What do Ministry's Al Jourgensen and President George Dubya Bush have in common? Besides not a whole heck of a lot, both will soon be moving on from their current gigs. The last-ever Ministry studio album, "The Last Sucker," will be released on September 18 (13th Planet/Megaforce) followed by a world tour in 2008, and then, after 11 studio albums and 27 years, including four Grammy nominations ("N.W.O."/1993, "Bad Blood"/2000, "The Great Satan"/2005, the "Rio Grande Blood" track "LiesLiesLies,"/2006), Jourgensen will lay Ministry to rest and focus on expanding his borderland compound, 13th Planet Records.
"I've got a lot of side-projects and new projects I want to focus on," explained Jourgensen. "We have our our own label, 13th Planet Records, we're building, and I want to sign, produce and collaborate with other artists. Being in the studio writing, recording and collaborating is my favorite part of this snake-oil industry. I'd rather be behind the console than behind the mic. Plus, I kinda like the synchronicity of Dubya and Ministry riding off into the sunset hand in hand."
In addition to being Ministry's final studio album, the 11-track "The Last Sucker" is the third in an unrelenting and uber-critical CD trilogy aimed at exposing the plethora of foils, failures and fabrications perpetrated by the George W. Bush Administration. "The Last Sucker," which follows "Houses of the Mole" (2004) and "Rio Grande Blood" (2006), is the final nail in the Dubya coffin. To represent the Prez accurately, Jourgensen interspersed snippets of Dubya sound bites and samples throughout "The Last Sucker." "My engineer and I were hunched over a computer for nights on end listening to this fucking idiot until our minds were numb. I mean, I'm absolutely stupider for listening to his drivel for such concentrated periods of time, but I viewed including these sound bites as a necessary evil."
Another prime target in the Bush administration who takes it on the chin from Jourgensen's finger-pointing on "The Last Sucker" is our beloved VEEP. The track "The Dick Song" pretty much sums up Jourgensen's sentiment: "I've got a person that scares me to death...First name is Dick and you all know the rest...Dick Cheney Son of Satan...He is the Chosen One." The new album also features a propane-powered cover of the Doors' "Roadhouse Blues," and the album's dual closers, "The End of Days" (Parts One and Two) captures every single element of Ministry's pioneering uniqueness in the world of industrial music.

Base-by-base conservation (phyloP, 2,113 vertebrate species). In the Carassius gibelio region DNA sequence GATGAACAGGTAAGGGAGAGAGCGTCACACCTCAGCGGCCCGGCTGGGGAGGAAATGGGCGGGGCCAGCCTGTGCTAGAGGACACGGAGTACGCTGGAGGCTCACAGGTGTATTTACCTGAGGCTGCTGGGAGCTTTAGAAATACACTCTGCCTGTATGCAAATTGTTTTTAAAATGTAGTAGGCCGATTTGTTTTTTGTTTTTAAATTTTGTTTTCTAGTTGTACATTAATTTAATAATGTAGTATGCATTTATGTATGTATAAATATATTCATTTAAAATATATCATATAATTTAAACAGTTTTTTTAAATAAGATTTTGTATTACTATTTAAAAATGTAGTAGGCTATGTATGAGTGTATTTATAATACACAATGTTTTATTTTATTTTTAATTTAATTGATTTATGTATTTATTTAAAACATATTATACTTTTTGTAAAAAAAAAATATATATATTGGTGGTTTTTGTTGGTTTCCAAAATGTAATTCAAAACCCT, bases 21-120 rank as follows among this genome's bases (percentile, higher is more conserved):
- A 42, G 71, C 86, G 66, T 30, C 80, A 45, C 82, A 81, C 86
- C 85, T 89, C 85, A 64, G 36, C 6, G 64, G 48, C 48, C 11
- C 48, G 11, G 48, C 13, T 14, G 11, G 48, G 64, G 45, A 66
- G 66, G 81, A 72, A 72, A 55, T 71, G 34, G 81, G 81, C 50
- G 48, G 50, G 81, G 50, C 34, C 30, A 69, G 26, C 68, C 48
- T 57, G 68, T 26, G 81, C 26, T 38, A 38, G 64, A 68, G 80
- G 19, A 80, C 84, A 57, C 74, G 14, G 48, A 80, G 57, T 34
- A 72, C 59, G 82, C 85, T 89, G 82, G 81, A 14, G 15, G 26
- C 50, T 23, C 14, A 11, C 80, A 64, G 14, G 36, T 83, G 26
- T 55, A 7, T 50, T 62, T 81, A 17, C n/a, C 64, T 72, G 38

"The Last Sucker" was produced and recorded this past Spring by Jourgensen at his 13th Planet compound just outside of El Paso, TX, and sees the return of "Rio Grande Blood" musicians Thomas Victor (Prong) on guitars, Paul Raven (Killing Joke/Prong) on bass, with newcomer guitarist Sin Quirin from The Revolting Cocks 2006 touring line-up. Jourgensen and his engineer John "Bixby" Bilberry handled all the drum programming. In addition, Burton C. Bell from Fear Factory makes a vocal appearance on "Die In A Crash," as well as the album's final two songs, "End of Days" parts One and Two.
Jourgensen remembered, "I lived through Watergate." I was twelve years old and already briefed and reading the [Watergate] papers, so I was very cognizant at an early age of the corruption that can exist in the U.S. government. So I don't grab my heart and have a heart attack over the 'shock' of how corrupt things are today."